The inherent vice of capitalism is the unequal sharing of blessings; the inherent virtue of socialism is the equal sharing of misery. — Winston Churchill

Story of Greece - Mary Macgregor




Odysseus Escapes from the Cave

Odysseus was determined that he and his comrades should escape from the cave of the dread Cyclops. Hour after hour he pondered how he might persuade the giant to let them go, but at length he thought, 'I will not persuade him, I will force him to let us go.'

At that moment, his eye fell upon a great staff or club in a corner of the cave. He bade his companions make a sharp point to it. When this was done he hardened it in the fire and then hid it from sight.

The day passed slowly, but at length evening came and Polyphemus returned to the cave. His guests shrank into the farthest corner as the giant began his supper, but ere he finished, he again stretched out his hand, seized two of his prisoners, and devoured them. Then Odysseus offered him a draught of wine which he had brought with him from Ismarus.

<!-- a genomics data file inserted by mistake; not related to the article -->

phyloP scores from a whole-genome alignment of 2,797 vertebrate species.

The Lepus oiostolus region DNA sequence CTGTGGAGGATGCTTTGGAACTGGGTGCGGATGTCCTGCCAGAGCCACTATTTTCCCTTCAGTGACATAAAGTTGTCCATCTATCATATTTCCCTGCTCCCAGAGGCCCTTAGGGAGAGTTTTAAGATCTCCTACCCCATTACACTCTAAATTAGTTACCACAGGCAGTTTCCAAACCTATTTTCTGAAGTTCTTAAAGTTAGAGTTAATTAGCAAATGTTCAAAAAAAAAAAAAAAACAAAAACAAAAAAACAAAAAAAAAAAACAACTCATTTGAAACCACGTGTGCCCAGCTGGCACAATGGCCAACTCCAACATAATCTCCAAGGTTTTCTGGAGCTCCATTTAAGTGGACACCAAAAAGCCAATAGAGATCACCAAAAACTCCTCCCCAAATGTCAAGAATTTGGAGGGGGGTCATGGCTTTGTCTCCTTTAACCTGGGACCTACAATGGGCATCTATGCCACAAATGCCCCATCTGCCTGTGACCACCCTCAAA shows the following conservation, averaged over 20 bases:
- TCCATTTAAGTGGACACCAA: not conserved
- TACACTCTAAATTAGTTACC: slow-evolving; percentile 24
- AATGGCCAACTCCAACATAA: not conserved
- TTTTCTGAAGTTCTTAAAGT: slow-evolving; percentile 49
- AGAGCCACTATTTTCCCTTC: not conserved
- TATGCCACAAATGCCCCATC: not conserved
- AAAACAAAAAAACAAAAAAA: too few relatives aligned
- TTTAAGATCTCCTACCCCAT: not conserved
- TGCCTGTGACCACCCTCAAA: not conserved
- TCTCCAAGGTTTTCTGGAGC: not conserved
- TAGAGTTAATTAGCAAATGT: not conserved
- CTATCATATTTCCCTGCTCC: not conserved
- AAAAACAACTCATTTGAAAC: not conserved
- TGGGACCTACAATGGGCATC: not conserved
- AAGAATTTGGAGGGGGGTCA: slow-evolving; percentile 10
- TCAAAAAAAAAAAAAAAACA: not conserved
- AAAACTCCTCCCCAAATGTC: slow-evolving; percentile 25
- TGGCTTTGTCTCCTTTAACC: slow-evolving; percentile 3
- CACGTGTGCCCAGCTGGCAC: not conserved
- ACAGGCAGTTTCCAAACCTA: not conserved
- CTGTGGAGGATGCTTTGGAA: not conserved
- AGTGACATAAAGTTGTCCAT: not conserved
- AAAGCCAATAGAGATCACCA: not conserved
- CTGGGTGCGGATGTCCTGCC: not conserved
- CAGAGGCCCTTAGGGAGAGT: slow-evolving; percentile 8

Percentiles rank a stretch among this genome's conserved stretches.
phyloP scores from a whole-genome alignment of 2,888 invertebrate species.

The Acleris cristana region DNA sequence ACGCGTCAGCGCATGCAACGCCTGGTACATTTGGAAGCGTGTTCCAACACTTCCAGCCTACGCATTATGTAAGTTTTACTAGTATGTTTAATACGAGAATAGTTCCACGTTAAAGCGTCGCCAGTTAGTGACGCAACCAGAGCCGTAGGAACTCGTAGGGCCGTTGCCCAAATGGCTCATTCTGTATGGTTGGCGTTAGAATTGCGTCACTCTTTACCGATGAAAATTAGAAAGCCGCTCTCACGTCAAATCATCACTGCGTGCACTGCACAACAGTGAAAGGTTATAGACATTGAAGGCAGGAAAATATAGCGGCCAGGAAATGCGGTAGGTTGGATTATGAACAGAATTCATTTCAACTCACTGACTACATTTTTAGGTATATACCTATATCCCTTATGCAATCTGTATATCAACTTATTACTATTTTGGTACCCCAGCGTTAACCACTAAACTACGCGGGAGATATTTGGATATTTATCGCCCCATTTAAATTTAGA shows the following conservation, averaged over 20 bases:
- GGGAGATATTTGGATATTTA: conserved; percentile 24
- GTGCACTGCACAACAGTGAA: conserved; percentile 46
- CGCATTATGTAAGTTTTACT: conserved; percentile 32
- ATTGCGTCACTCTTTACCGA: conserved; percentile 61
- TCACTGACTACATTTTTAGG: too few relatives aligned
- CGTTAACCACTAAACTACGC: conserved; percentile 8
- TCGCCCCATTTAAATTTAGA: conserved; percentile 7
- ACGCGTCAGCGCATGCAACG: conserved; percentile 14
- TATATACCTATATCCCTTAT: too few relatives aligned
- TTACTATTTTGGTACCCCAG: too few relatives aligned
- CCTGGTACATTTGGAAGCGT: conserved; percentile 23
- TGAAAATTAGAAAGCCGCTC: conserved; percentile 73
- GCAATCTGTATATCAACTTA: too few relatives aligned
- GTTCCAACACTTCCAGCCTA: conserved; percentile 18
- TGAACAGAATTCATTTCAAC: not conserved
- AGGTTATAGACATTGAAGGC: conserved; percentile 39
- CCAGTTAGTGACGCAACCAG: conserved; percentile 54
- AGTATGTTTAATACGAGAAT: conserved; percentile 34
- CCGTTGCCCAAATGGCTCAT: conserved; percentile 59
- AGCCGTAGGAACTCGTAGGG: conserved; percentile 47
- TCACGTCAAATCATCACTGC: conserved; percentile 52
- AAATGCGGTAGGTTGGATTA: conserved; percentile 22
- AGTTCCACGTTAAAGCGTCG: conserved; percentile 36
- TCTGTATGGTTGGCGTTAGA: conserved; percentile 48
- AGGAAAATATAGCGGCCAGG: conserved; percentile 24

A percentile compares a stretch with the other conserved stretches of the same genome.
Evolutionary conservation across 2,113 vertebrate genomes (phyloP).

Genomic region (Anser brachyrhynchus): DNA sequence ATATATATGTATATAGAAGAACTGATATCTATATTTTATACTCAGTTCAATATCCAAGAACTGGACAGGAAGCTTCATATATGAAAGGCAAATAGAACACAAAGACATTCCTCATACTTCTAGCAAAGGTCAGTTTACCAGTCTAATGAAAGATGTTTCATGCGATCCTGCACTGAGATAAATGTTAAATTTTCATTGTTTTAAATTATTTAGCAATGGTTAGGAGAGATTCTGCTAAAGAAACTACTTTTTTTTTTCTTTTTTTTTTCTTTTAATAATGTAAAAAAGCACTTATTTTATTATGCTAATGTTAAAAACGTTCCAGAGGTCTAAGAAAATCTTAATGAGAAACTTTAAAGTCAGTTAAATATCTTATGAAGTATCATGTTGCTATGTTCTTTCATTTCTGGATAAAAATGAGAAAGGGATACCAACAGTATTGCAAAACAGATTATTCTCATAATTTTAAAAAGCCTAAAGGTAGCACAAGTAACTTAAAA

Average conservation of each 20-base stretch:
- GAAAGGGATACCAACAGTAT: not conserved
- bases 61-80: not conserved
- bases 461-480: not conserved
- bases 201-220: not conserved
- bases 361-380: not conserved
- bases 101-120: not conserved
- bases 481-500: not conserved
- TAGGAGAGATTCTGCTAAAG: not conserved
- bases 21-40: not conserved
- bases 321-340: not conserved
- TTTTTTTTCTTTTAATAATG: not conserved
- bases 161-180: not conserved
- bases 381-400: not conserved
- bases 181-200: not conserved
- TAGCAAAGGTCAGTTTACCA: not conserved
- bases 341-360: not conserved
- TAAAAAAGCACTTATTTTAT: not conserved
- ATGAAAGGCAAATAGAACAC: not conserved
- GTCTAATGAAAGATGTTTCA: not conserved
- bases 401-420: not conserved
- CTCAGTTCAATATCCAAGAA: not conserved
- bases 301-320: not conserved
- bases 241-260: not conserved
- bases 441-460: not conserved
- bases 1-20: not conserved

Deep drank the giant, and ere he fell into a sound sleep he turned to Odysseus saying, 'No Man,  thee will I eat last in return for thy gift of wine.'

Odysseus waited until he saw that Polyphemus was fast asleep, then he bade his comrades put the point of the great staff in the fire. When it was red hot he told them to thrust it deep into the eye of the giant. So great was the pain that the Cyclops heaped up from his sleep and hurled away the staff, uttering loud cries of agony.